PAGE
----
China Conducts Major Drills With HQ-22 Air Defense Missiles; Uses Heavy Lifter Y-20 Military Aircraft To Transfer Them

During a recent military exercise, China employed a powerful long-range surface-to-air missile (SAM) system, the HQ-22, in an unusual manner. The People’s Liberation Army Air Force (PLAAF) transported it from its home base in the Southern Theater Command (STC) to north central, far northern, and northwestern regions.

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Described as a “systematic confrontational” exercise, it was flown in China’s domestically developed strategic airlift Y-20 aircraft to northwest China’s Ningxia Hui Autonomous Region, northern China’s Inner Mongolia Autonomous Region, and northwestern China’s Gansu Province.

A Global Times report quoted experts saying it will significantly enhance China’s air defense capability.

China’s Third-Best Long-Range Air Defense Platform

The HQ-22 is the PLAAF’s third leading long-range surface-to-air missile (SAM) system after the S-300 and the S-400.

In this “systematic confrontational” exercise, the PLAAF tested its quick deployment capability by flying with Y-20 large transport aircraft. “This method will significantly enhance China’s air defense flexibility,” the report in the Global Times added.

The SAM platform, which has a range of roughly 170 kilometers, can engage aircraft, jets, helicopters, cruise missiles, and drones. Each HQ-22 anti-aircraft missile system has three launchers and four transport-launch containers each and can direct 12 anti-aircraft guided missiles simultaneously at six targets. Each missile has a semi-active radar as a homing head.

The last movement of the HQ-22 was reported on August 2 last year, during US Speaker Nancy Pelosi’s visit to Taiwan. Videos on social media and the information accompanying them said China was moving them to the coast when it retaliated with massive live-fire air and naval maneuvers around the island.

Possibly the vehicle is carrying the radar of the HQ-22 battery, rolling into the Y-20’s hold.

Stationed in Southwest China’s border region, the missile battalion is affiliated with the PLA’s Southern Theater Command. The PLAAF maneuvers also saw the participation of other aerial combat units, land-based surface-to-surface, and SAM platforms.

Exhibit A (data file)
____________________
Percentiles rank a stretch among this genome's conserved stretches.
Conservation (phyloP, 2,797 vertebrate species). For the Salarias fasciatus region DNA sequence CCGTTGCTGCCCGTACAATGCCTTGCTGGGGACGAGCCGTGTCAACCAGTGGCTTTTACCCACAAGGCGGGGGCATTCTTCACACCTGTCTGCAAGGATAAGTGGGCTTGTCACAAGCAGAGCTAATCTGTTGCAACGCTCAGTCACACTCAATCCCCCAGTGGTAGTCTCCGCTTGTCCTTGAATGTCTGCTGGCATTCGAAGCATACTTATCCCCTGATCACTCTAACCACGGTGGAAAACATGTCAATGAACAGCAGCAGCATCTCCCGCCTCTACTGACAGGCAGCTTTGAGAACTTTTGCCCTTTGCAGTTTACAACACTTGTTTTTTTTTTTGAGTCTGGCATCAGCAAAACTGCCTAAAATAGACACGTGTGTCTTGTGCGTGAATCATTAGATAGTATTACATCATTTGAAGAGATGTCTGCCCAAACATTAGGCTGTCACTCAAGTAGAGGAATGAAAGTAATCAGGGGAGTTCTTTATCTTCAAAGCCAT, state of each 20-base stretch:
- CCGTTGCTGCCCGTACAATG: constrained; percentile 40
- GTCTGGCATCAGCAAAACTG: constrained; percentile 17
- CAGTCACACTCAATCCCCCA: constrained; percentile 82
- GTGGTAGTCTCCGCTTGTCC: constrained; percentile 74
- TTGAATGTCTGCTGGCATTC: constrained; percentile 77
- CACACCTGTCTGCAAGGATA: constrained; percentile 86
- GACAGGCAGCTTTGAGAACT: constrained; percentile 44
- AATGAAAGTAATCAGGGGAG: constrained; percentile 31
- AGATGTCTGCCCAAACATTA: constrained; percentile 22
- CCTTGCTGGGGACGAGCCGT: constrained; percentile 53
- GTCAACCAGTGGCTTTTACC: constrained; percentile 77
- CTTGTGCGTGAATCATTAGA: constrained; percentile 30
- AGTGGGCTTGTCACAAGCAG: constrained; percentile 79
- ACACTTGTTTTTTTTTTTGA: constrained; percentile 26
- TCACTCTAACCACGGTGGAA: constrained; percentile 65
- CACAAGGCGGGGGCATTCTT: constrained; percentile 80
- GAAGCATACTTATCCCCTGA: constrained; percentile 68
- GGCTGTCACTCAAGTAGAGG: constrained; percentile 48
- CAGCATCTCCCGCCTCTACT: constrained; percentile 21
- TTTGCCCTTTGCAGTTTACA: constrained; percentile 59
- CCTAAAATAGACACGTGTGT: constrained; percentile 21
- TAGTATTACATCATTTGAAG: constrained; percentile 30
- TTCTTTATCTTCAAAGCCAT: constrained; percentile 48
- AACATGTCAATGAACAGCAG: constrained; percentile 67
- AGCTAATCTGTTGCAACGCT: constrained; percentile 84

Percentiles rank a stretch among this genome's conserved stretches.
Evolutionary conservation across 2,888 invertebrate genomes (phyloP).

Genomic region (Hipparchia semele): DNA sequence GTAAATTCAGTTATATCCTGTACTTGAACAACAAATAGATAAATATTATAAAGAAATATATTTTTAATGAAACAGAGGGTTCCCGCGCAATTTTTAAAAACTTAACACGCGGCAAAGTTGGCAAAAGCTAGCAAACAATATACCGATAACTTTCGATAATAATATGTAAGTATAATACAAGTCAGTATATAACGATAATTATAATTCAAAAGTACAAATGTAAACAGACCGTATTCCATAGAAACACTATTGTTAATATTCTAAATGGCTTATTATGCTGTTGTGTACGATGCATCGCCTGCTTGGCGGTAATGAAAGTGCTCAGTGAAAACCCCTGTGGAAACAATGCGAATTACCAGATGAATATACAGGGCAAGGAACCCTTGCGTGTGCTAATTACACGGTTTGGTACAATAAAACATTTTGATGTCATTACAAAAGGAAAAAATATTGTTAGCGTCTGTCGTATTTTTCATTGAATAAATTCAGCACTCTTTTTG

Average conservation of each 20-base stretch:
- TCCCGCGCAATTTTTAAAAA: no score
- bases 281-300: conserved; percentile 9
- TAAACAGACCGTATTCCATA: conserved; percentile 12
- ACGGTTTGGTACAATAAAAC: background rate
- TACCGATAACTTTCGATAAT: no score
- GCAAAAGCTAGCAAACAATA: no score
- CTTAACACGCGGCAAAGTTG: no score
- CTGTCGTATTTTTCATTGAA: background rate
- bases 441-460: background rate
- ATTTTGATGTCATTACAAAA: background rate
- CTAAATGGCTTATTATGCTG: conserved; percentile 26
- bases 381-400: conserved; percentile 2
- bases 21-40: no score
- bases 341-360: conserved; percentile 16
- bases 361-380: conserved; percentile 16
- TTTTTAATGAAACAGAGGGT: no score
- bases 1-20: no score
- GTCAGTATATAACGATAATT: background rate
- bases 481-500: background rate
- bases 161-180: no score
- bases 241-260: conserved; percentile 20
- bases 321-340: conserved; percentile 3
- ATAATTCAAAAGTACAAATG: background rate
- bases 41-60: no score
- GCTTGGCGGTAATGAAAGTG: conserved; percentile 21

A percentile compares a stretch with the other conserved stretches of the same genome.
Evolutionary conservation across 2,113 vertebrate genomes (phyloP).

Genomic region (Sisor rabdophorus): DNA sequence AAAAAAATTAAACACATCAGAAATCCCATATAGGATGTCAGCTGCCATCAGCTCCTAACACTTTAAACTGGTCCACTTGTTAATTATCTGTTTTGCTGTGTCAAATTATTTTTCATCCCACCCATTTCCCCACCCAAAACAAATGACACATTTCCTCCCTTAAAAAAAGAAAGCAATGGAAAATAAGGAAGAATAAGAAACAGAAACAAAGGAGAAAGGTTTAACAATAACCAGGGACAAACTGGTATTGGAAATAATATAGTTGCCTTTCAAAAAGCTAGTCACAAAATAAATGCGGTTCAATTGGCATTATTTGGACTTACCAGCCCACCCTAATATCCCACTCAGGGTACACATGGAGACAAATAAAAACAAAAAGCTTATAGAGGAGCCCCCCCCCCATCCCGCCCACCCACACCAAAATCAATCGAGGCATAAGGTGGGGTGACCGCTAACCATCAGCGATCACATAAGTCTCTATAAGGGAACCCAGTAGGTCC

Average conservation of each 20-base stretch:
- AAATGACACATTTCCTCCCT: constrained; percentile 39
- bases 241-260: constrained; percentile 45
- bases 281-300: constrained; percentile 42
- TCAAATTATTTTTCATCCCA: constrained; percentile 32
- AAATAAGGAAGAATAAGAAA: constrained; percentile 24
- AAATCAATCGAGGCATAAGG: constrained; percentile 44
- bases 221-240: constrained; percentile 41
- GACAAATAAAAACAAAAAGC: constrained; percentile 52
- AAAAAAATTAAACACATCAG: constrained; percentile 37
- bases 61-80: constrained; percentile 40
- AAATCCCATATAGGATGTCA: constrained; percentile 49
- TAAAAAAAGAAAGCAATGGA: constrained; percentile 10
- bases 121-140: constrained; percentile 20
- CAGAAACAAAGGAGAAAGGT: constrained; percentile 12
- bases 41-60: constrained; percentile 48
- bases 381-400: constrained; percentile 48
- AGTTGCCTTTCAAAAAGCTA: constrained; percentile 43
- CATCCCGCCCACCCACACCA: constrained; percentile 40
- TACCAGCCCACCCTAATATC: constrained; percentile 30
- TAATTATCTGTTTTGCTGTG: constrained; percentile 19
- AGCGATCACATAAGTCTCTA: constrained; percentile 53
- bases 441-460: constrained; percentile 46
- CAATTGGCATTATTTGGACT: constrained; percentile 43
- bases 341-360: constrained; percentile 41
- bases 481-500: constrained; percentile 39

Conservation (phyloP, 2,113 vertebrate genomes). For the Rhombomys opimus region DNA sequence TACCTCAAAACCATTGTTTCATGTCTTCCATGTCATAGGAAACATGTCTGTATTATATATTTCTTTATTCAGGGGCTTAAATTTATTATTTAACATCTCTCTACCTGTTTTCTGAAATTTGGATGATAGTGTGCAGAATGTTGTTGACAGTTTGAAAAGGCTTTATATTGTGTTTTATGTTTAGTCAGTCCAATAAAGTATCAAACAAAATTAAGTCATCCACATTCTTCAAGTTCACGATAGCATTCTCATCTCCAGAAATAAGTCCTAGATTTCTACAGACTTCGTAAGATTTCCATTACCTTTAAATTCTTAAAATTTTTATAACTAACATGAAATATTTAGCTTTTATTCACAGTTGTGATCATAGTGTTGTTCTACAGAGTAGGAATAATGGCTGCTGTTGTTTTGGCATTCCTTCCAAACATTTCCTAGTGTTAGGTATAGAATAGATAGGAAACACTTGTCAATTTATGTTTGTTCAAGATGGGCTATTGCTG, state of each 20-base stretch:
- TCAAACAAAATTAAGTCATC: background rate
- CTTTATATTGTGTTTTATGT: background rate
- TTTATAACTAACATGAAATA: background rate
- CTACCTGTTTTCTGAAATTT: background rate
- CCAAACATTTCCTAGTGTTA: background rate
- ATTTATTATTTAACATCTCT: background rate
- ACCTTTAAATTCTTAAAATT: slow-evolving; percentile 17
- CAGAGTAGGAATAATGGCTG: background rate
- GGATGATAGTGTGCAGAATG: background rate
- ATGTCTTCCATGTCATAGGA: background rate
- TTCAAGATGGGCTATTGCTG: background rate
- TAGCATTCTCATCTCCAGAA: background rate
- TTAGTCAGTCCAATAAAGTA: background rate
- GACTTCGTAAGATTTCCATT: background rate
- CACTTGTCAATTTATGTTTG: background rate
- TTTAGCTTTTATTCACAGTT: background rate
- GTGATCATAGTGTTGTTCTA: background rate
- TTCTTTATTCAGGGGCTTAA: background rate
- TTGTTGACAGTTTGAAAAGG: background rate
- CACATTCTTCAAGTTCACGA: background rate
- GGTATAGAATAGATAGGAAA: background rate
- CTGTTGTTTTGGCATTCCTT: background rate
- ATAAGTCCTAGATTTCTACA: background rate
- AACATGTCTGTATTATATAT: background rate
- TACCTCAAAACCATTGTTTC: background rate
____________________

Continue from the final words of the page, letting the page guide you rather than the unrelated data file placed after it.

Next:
Aimed To Get All Working Together

Global Times said the “battalion coordinated with friendly forces against hostile ones, simulated more than 50 missile launches, and defended against over 30 systematic targets in mock combats.”

The CCTV report included footage showing an HQ-22 air defense missile launcher vehicle entering a Y-20 large transport aircraft.

Long-range, rapid deployment of heavy surface-to-air missiles has great tactical and even strategic significance, as it enables the PLA to enhance regional air defense flexibly, according to an unnamed Chinese military expert quoted by GT.

The PLAAF’s Y-20 transport plane appears particularly central to the entire scheme of things since its presence in large numbers does allow a lot of military and military-oriented movement within the country.

Moreover, since China does not aim to fight expeditionary wars in faraway lands (except Taiwan), where it would have to transfer tens of thousands of troops, it leaves the Y-20 free for heavy airlifts within the country. It supports the war effort in the western Pacific.

Moreover, the Global Times report added that the PLAAF is “practicing” the long-range transport of the HQ-22, which raises the question of whether the exercise was meant to refine its strategic airlift capability or get the HQ-22 crew used to the different regions around China. It appears to be both.

The HQ-22 being loaded onto the Y-20

Transported In Y-20 Before

This is also not the first time that the HQ-22 has been transported in the Y-20 this way. In April 2022, many Y-20 large transport aircraft flew from China to Serbia over several consecutive days to deliver the FK-3 SAM platform (the HQ-22’s export version) that the Balkan nation purchased.

Observers called the mission at the time the largest overseas operation by the Y-20 and Beijing’s rise as a major arms exporter.

South China Morning Post (SCMP) put the figure at six Y-20s flying “12 covert sorties” to transport part of the three FK-3 units. Hong Kong-based military expert Liang Guoliang estimates 12 Y-20s to haul the full complement of the systems purchased by Serbia.

Another coverage of a separate HQ-22 system in CCTV quoted one of the military personnel saying that the purpose was more towards synergizing units using different systems and weapons. “It is to fully conduct the exercises in all its different stages, with different units that use different weapons at the same time,” he said.

“The officers and soldiers who carried out the air defense mission under close coordination used the simulated countermeasure system to shoot down targets launched by their comrades,” the CCTV reporter said of the separate exercise.